Tuesday, November 29 saw debate at third reading on the Cons' omnibus crime bill. And with even some Cons starting to recognize the desperate need for amendments, the government's obstinate refusal to allow for any real consideration of the bill stood out all the more.
The Big Issue
At the start of debate, Andrew Scheer ruled as to the validity of a number of amendments to C-10. And notably, the amendments which he ruled out of order included some originating with the Cons after they carelessly voted them down at committee - providing a rather compelling indication that everybody recognized some need to improve the bill rather than ramming it through.
Which naturally means that Peter Van Loan took the opportunity to announce his intention to once again cut off debate on the bill. This time, his motion was met by a reply from Jack Harris seeking the study which the bill so obviously needed - but naturally that effort to favour intelligent policy-making was shot down.
Meanwhile, Harris noted that the Cons' bill is actually even more strict than the U.S.' failed tough-on-crime legislation in allowing no flexibility on minimum sentences. Elizabeth May observed that the main effect of mandatory minimums would be to force parties toward plea bargains on lesser counts. Irwin Cotler pointed out the obvious danger in allowing governments to determine as a matter of political calculation which groups to expose to lawsuits under the terrorism lawsuit provisions of the bill (which as he noted had never been debated before). Dany Morin challenged the Cons' determination to force provinces to cut social programs to pay for prisons. Jean Crowder highlighted research showing that we can get seven times as much crime prevention (to say nothing of additional social benefits) by investing in social development rather than burning the same money on prison construction, while Bruce Hyer compared the costs of incarceration to those of education. Isabelle Morin challenged the Cons' position that the public is uniformly behind it by pointing to several specific constituent concerns about the bill. Anne-Marie Day asked Kyle Seeback whether he honestly considered a citizen growing 6 marijuana plants to be a drug lord who should be subject to the same mandatory minimum as a major cocaine trafficker; remarkably, Seeback answered with a resounding "yes". Linda Duncan raised concerns about the disproportionate effect a dumb-on-crime policy will have among aboriginal communities. And Daryl Kramp lamented the state of Canadian prisons, while conspicuously failing to mention how tossing thousands more inmates into them for no particular reason would help matters.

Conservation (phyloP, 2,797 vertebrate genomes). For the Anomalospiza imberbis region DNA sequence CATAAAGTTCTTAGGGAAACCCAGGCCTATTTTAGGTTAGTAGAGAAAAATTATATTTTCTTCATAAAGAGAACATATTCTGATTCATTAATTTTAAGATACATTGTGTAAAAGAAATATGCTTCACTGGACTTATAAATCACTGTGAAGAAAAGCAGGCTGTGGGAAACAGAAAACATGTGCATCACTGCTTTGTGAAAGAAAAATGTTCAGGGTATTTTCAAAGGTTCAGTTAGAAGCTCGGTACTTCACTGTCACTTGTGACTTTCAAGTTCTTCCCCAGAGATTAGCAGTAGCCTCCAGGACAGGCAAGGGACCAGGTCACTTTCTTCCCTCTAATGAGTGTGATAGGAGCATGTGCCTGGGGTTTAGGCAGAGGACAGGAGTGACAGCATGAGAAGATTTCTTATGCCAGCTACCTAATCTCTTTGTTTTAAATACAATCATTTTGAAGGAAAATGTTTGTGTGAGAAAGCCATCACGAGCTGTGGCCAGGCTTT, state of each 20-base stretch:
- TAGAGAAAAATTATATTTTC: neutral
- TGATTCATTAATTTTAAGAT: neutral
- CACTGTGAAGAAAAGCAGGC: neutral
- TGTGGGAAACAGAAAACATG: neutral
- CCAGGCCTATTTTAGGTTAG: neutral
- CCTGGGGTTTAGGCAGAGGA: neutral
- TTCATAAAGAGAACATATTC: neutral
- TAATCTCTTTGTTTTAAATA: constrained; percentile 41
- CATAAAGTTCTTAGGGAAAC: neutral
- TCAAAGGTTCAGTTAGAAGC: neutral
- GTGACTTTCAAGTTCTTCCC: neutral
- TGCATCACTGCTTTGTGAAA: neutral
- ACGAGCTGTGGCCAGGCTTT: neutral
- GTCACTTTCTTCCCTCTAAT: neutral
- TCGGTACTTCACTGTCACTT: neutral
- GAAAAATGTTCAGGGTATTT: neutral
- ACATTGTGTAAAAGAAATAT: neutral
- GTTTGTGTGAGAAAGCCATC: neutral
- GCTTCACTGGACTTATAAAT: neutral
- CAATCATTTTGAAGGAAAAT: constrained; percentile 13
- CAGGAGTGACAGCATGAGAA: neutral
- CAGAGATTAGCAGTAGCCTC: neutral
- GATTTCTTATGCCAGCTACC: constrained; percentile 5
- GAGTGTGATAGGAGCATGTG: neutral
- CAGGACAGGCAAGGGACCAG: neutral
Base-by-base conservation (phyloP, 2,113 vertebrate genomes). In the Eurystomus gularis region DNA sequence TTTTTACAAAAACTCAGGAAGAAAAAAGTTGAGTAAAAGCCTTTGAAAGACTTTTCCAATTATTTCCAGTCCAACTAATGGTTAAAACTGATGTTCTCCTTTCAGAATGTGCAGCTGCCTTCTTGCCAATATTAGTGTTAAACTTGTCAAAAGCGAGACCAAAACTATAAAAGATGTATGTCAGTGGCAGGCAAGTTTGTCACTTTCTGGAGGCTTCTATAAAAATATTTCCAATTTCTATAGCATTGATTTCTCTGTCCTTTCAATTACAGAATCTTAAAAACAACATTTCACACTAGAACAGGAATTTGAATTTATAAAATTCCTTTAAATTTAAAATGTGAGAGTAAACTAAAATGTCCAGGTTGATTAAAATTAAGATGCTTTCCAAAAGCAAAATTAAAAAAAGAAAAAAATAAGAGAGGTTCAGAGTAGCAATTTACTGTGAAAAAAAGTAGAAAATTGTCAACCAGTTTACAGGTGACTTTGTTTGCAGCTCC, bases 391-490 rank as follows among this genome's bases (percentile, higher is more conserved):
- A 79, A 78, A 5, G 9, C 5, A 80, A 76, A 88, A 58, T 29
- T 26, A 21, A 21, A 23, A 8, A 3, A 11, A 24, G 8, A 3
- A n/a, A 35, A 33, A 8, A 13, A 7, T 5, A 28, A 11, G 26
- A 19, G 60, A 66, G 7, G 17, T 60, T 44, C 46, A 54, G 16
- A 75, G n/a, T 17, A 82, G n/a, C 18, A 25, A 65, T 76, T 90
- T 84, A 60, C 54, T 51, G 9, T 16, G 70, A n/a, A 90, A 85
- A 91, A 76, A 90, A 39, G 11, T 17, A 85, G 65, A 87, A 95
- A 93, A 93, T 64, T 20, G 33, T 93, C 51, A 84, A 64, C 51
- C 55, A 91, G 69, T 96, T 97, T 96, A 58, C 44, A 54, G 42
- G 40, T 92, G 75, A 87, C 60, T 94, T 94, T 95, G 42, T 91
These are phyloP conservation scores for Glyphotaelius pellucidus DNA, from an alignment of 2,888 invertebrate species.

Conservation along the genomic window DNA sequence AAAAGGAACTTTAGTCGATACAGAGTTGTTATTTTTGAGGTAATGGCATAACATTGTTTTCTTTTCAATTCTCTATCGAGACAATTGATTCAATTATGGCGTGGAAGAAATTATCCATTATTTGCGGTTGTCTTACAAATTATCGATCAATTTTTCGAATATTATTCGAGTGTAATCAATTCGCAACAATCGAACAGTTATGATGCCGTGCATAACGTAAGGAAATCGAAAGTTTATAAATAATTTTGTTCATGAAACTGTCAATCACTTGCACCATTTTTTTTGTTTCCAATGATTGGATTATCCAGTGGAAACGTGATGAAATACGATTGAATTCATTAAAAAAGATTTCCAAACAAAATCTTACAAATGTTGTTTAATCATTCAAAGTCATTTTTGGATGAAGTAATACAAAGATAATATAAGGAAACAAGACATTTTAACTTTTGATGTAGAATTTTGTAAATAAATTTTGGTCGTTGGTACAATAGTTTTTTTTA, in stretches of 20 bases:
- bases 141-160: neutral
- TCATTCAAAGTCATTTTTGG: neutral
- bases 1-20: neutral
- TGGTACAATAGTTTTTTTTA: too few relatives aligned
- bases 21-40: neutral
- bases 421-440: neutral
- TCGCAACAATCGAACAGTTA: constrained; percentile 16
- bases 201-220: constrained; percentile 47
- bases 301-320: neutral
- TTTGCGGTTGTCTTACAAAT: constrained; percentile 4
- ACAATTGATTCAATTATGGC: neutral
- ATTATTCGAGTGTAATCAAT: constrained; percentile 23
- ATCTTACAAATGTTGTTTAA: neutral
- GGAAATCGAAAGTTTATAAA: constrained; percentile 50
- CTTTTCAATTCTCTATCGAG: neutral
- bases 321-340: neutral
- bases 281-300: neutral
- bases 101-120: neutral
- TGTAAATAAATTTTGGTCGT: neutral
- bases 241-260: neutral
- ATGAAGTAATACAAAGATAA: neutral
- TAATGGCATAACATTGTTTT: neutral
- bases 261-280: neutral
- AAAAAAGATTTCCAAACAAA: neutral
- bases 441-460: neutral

Resentment as Policy
Dick Harris spoke to his private member's bill to eliminate an EI access period for convicted criminals. Needless to say, the bill epitomizes the Cons' focus on taking away from people they don't like rather than ensuring more equitable access for people who need it - as Claude Patry promptly pointed out.
Chris Charlton proposed that public holidays be harmonized between industries under federal jurisdiction and the home province of workers. Crowder called on the Cons to finally act on Parliament's long-held unanimous agreement to put an end to child poverty. Peter Julian wondered whether the Cons were willing to acknowledge the reality of deteriorating economic forecasts. Brian Masse pointed out that Con negotiations with the U.S. have led to disastrous results, and wondered what nasty surprises were in store for Canadians' privacy. Justin Trudeau criticized the Cons for spending less to deal with climate change at the federal level than Quebec alone invests as a province. Don Davies noted that over half of the primarily-Con-appointed members of the Immigration and Refugee Board either failed the qualifying exam or were screened out for incompetency; Jason Kenney replied by saying the Cons are apparently proud to have rejected many better applications than the ones they accepted. John Williamson managed to ask a question that had so little to do with government administration that even Scheer couldn't allow a Con minister to deliver a scripted answer. Anne Minh-Thu Quach wondered why the Cons were missing in action in a global conference on the social determinants of health. And Megan Leslie's adjournment questions on ozone were met with the same bare-bones talking points Michelle Rempel would normally deliver in question period when the response time is actually limited - serving perhaps as an indication that Rempel's hype as the Cons' new up-and-coming female is destined for the same fate as that which once surrounded the likes of Rona Ambrose and Lisa Raitt.